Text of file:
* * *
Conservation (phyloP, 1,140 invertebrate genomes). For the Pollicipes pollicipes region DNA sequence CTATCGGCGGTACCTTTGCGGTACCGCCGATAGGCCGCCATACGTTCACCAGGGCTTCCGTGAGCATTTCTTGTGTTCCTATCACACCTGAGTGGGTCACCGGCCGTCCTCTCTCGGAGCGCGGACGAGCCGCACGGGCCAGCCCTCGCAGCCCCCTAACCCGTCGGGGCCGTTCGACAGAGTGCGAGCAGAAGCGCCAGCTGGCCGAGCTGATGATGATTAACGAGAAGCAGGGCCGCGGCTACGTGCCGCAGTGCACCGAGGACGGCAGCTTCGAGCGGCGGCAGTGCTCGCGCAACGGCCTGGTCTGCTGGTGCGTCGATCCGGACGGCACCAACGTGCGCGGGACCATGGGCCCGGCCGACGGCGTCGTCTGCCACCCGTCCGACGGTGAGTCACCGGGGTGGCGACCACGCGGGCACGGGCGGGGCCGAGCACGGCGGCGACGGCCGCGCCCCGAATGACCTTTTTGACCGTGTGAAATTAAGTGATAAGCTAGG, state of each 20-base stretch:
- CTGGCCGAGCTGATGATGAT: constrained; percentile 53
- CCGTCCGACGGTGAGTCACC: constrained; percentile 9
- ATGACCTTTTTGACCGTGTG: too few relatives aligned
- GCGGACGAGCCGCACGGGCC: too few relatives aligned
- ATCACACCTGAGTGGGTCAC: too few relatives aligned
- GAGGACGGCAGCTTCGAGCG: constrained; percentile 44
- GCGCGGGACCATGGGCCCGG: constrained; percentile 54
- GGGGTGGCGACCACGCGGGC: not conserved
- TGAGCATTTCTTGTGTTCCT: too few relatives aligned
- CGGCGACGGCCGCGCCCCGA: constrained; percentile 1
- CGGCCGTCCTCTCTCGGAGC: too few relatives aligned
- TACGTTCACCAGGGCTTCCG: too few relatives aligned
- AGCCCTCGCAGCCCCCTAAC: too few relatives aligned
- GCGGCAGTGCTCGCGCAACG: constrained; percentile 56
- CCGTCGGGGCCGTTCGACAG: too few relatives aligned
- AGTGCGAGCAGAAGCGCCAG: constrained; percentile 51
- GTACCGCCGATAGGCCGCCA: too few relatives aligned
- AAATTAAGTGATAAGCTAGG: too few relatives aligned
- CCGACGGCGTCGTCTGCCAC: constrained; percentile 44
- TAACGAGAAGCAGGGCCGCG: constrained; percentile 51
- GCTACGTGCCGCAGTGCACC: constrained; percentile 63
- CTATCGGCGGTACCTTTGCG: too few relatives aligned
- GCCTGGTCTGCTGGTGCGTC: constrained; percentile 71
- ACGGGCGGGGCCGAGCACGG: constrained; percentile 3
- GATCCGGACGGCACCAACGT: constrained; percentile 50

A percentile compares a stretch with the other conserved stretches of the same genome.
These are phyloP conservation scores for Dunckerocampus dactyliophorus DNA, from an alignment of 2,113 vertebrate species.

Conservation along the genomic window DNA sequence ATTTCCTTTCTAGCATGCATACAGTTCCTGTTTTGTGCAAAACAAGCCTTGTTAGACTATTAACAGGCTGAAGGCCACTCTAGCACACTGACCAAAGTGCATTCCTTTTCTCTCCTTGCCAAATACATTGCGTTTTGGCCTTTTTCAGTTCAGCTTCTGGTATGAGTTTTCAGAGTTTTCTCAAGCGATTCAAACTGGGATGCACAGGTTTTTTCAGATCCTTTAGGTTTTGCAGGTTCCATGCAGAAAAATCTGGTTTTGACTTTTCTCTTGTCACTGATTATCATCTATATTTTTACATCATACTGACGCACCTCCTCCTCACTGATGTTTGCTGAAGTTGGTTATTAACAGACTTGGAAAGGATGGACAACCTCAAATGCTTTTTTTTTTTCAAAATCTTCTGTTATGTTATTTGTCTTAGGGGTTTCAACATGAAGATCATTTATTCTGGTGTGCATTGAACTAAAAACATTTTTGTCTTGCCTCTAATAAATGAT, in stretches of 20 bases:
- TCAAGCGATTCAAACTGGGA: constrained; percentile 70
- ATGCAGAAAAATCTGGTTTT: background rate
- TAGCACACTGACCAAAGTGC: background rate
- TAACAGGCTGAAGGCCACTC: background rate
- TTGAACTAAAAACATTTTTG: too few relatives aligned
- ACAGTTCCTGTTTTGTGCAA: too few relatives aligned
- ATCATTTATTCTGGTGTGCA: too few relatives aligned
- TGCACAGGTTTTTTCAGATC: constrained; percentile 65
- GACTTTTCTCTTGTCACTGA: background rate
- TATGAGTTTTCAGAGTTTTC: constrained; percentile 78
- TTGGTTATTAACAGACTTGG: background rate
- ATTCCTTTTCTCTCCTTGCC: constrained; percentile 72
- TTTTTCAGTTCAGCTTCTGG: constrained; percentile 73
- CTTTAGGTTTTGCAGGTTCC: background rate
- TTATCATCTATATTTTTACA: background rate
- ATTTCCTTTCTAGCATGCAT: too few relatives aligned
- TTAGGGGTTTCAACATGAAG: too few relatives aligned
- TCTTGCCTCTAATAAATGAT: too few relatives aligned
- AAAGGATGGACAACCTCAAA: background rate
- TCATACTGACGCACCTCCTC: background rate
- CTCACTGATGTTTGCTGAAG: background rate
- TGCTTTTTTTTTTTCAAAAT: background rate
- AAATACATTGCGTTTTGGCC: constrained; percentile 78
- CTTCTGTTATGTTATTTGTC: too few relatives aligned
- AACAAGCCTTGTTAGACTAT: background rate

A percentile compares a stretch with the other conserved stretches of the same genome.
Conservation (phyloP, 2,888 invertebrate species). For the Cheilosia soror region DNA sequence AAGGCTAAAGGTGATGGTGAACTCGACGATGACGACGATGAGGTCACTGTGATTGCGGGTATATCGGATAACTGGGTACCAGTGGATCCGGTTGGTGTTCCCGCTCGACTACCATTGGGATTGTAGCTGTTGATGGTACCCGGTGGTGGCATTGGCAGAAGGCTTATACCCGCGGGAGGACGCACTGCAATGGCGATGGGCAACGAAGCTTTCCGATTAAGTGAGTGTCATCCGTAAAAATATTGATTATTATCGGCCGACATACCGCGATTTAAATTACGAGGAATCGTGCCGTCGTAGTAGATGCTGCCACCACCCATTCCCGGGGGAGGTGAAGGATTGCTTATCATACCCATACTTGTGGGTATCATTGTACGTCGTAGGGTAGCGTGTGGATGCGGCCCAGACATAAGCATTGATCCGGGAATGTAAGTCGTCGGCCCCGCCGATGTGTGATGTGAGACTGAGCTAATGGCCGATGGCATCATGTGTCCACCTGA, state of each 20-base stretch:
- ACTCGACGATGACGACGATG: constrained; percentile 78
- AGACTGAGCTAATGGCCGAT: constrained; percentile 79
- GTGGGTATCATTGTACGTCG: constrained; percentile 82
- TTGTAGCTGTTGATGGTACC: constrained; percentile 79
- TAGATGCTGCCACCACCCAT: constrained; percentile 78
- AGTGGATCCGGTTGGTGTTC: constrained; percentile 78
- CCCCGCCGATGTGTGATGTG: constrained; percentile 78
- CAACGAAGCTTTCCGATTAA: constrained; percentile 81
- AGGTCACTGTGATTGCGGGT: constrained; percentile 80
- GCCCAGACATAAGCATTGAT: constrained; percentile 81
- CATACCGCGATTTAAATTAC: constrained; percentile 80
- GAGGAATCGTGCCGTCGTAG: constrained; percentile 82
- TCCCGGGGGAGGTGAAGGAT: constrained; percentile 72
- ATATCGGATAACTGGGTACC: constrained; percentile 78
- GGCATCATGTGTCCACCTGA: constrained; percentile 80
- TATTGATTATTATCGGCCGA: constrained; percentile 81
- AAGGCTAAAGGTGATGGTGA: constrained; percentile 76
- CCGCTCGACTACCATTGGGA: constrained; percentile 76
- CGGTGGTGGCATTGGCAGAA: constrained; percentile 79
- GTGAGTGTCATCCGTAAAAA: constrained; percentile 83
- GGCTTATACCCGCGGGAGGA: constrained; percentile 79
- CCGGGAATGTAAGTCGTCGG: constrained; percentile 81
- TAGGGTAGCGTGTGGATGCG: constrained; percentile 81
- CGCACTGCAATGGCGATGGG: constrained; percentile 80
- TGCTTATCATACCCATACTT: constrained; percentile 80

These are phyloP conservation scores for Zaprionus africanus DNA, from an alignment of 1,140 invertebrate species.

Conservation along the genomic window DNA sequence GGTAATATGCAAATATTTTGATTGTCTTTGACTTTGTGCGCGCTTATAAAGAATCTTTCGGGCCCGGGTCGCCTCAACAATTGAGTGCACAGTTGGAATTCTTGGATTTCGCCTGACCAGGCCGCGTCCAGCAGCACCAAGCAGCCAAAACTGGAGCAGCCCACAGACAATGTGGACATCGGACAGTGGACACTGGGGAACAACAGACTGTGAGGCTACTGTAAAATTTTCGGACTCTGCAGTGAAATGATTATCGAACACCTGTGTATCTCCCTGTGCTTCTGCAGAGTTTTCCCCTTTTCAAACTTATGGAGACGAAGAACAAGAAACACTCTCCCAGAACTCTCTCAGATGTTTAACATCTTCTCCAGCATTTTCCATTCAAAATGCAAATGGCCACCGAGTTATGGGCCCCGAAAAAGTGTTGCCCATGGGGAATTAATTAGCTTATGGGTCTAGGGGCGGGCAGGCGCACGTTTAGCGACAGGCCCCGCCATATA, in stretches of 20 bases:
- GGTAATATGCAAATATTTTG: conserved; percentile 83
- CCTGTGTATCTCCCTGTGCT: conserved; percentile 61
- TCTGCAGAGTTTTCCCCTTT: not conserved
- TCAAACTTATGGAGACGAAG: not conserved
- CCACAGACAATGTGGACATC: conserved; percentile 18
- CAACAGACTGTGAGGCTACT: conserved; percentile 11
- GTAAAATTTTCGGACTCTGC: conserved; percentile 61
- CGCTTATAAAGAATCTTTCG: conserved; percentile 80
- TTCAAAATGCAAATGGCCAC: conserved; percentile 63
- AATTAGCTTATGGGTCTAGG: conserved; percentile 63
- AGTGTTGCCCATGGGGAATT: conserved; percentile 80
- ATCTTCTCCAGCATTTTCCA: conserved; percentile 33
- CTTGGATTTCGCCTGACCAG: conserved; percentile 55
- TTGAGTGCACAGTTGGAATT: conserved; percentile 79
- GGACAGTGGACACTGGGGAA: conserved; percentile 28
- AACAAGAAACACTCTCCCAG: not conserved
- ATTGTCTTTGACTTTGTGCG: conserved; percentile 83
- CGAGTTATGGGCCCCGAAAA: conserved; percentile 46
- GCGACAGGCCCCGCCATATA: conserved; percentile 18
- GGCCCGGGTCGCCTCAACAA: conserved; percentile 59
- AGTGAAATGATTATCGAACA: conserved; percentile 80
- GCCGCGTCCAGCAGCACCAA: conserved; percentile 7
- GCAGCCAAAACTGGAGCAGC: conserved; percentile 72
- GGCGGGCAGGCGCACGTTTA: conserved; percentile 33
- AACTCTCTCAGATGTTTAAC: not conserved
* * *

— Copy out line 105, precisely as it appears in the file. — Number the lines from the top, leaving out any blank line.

- GCCGCGTCCAGCAGCACCAA: conserved; percentile 7